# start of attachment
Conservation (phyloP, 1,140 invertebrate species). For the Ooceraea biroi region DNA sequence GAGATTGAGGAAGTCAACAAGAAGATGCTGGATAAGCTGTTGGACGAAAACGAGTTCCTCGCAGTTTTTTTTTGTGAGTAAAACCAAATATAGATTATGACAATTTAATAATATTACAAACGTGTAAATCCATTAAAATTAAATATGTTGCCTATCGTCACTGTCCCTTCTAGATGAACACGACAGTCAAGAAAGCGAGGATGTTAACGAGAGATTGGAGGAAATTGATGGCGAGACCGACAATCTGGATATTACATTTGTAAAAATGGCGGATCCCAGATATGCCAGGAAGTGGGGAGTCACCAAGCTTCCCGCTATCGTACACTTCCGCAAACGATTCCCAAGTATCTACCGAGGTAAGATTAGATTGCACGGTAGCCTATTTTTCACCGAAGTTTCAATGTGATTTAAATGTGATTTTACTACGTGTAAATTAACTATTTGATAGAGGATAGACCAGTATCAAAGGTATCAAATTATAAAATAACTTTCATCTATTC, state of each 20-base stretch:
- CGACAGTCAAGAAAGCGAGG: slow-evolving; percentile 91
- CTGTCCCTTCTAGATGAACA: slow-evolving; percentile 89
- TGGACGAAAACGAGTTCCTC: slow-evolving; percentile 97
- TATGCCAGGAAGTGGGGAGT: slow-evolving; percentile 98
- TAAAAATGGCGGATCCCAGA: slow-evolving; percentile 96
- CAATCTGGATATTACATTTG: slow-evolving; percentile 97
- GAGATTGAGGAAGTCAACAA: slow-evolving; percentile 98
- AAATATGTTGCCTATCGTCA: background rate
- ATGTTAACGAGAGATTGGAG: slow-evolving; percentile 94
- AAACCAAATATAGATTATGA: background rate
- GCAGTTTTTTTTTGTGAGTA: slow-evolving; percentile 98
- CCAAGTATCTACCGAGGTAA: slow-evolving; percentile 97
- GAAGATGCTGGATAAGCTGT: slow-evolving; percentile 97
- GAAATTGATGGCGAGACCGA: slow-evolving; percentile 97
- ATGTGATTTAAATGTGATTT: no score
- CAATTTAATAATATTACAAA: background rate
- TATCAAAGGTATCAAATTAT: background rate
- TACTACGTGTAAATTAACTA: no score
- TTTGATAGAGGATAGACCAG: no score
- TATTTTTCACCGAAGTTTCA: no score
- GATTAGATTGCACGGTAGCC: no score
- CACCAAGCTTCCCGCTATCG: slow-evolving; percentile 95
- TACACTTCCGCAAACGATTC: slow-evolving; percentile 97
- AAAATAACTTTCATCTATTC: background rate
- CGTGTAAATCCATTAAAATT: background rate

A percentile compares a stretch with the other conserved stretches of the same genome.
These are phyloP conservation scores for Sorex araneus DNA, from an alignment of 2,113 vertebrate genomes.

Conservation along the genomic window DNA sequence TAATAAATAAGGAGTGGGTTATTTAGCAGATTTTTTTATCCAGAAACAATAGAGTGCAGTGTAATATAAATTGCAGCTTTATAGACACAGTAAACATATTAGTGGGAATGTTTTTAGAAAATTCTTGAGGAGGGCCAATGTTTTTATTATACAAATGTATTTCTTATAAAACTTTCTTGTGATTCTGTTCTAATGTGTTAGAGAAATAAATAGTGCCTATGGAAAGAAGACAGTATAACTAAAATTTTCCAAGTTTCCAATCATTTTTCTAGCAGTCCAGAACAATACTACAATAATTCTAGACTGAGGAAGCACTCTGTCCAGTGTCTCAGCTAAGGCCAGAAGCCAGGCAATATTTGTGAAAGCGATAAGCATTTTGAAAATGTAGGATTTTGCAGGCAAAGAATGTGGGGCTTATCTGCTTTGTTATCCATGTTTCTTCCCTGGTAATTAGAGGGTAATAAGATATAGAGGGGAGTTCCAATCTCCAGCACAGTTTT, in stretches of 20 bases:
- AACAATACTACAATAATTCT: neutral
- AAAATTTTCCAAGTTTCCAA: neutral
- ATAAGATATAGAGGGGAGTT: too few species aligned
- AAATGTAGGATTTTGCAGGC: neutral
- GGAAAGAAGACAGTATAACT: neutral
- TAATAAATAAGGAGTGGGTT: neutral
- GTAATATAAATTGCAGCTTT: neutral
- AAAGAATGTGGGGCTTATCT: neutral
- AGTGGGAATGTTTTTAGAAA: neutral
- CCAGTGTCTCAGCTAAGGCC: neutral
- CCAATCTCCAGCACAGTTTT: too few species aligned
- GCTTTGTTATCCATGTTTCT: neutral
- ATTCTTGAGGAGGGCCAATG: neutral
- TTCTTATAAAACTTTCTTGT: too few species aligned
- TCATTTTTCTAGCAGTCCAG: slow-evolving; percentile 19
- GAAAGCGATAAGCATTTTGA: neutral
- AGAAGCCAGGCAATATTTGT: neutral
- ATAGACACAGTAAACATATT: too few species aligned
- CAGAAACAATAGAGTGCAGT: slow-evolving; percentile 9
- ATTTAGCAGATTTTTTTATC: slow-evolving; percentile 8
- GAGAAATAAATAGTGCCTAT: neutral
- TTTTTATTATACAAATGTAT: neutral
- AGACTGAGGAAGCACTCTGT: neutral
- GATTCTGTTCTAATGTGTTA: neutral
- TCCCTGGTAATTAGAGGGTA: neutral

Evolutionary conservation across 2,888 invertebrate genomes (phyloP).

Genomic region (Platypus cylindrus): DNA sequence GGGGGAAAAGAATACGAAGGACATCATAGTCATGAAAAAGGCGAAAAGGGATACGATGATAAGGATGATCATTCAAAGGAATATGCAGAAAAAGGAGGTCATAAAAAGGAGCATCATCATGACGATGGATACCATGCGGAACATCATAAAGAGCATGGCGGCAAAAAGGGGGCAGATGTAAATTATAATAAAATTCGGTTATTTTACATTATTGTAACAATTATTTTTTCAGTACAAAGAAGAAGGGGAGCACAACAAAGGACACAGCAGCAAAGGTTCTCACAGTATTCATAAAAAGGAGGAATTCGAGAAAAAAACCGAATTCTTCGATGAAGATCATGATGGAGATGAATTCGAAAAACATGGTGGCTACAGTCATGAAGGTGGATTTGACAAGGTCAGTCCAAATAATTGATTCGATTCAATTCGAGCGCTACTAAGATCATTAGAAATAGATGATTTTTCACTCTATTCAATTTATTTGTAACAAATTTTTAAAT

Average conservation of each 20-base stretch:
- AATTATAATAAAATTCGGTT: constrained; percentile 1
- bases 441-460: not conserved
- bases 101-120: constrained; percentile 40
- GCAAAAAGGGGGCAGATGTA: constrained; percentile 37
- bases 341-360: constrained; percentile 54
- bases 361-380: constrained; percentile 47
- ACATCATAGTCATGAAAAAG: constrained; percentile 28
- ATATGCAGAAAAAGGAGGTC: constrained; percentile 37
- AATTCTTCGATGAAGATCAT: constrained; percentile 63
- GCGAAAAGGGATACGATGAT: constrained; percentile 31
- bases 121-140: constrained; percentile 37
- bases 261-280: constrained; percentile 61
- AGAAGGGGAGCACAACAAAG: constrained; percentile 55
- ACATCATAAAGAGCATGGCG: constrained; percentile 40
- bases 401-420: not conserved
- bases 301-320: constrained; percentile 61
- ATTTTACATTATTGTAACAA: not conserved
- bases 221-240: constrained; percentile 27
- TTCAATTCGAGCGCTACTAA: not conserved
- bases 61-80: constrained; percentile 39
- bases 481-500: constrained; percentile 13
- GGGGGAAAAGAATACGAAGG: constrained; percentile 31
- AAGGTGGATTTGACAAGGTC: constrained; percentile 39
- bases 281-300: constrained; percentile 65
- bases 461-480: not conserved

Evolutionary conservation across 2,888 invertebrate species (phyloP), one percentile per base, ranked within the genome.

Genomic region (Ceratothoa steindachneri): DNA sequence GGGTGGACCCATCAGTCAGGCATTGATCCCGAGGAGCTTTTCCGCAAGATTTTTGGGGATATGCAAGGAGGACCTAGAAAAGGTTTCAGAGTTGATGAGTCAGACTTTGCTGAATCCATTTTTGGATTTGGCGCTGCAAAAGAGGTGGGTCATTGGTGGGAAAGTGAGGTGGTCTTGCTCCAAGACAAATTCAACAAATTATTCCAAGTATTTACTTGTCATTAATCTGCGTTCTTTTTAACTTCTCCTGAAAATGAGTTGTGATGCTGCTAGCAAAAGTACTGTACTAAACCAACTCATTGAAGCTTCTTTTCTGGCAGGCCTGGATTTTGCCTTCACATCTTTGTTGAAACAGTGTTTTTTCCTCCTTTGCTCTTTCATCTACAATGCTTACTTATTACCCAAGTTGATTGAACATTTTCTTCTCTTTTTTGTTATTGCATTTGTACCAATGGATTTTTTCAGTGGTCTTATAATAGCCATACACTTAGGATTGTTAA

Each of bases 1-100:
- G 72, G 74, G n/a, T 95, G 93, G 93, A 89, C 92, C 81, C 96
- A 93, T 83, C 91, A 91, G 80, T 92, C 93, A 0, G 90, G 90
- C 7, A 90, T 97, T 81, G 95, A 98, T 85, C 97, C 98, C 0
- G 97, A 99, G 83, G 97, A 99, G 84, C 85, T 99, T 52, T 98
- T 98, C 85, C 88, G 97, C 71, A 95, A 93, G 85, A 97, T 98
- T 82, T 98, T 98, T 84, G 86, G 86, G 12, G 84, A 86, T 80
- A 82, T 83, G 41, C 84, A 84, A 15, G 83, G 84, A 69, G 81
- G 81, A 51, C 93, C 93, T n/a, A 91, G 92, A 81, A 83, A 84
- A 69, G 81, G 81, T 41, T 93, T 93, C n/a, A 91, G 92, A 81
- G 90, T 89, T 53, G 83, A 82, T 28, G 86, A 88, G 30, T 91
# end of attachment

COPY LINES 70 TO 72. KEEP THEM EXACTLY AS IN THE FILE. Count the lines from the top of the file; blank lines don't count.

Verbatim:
- AGAAGGGGAGCACAACAAAG: constrained; percentile 55
- ACATCATAAAGAGCATGGCG: constrained; percentile 40
- bases 401-420: not conserved